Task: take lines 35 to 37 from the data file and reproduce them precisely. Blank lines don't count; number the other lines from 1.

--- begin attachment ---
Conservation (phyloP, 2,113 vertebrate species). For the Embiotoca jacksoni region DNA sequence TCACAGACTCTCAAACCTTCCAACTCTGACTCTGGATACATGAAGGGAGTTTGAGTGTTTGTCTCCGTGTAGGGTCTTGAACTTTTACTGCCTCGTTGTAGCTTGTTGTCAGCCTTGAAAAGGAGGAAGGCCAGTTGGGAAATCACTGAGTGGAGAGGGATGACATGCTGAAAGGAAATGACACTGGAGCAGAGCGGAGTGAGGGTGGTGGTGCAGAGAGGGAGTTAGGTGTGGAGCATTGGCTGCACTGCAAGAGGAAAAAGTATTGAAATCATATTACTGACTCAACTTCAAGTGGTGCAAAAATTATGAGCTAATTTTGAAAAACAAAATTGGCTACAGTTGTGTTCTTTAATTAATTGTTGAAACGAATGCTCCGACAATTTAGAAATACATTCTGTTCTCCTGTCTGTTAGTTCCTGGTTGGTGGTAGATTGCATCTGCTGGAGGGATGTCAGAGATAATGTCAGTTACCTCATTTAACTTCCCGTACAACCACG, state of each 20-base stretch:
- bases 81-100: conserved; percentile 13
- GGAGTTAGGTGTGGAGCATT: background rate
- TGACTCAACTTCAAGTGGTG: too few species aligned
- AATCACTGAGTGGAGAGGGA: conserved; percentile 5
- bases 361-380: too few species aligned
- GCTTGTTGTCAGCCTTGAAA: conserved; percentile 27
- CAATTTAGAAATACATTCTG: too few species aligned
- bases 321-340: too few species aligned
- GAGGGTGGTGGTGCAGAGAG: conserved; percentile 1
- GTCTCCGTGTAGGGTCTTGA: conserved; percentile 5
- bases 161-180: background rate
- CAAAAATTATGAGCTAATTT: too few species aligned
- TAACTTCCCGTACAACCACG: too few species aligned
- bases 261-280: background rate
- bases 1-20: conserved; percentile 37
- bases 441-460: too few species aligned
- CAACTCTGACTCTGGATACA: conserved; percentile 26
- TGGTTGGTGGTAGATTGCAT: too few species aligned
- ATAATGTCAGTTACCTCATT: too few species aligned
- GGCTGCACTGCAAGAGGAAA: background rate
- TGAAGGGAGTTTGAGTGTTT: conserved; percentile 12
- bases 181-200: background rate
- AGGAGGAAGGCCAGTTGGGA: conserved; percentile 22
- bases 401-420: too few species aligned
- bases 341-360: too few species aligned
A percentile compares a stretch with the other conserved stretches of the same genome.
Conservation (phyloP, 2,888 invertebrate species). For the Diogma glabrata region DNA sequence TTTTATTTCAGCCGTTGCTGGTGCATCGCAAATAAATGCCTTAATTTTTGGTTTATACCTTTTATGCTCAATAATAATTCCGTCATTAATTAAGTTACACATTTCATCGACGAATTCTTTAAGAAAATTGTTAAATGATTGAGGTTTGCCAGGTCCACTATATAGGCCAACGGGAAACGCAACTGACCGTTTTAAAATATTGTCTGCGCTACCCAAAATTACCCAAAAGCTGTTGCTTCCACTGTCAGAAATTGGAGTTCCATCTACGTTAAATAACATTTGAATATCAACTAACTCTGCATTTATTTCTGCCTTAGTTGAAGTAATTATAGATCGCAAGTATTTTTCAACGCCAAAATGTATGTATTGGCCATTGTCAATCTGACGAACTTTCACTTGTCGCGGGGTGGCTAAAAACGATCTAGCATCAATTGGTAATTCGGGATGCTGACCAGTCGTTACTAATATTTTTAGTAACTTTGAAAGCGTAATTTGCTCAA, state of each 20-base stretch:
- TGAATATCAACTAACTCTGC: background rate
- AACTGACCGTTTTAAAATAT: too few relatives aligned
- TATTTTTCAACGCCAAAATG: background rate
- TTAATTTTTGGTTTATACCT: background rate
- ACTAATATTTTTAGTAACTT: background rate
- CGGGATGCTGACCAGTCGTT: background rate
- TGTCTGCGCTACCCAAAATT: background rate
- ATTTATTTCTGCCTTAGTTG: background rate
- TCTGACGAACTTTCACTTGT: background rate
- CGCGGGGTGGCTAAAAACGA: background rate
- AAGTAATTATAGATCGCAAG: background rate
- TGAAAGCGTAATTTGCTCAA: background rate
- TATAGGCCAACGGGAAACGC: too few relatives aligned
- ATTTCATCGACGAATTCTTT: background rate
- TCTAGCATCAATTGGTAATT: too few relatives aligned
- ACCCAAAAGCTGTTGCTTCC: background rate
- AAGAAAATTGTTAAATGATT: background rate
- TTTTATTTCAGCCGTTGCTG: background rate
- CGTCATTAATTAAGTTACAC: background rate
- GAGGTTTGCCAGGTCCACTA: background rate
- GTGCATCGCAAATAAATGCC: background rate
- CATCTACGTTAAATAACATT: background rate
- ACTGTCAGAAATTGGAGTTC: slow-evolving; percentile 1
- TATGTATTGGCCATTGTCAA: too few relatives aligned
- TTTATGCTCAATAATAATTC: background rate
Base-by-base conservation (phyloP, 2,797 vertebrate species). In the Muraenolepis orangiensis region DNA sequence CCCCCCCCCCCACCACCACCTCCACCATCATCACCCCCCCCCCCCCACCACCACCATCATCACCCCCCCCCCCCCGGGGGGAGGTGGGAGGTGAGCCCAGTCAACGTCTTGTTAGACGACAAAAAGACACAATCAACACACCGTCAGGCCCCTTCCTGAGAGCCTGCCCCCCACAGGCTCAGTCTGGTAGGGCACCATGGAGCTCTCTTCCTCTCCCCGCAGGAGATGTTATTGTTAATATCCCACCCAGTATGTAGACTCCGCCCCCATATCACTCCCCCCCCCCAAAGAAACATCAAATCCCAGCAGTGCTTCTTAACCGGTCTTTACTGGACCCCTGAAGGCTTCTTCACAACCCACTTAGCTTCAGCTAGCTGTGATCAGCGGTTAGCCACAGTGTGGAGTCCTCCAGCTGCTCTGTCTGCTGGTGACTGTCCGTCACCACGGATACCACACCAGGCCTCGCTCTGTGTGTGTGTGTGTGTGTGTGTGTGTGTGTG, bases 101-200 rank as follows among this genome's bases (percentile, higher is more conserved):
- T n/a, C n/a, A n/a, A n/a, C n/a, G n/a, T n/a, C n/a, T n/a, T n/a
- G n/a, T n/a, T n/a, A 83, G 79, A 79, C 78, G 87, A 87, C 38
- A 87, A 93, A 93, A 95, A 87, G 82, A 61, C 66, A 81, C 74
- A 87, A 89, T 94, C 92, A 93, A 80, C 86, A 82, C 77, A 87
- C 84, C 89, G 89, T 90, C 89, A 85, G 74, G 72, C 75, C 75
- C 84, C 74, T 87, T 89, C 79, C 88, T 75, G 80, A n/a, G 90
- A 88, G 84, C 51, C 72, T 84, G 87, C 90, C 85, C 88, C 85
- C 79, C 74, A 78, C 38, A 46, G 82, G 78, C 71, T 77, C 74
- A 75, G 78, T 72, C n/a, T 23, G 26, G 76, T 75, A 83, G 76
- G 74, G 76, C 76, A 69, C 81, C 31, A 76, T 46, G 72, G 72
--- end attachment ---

- TGTCTGCGCTACCCAAAATT: background rate
- ATTTATTTCTGCCTTAGTTG: background rate
- TCTGACGAACTTTCACTTGT: background rate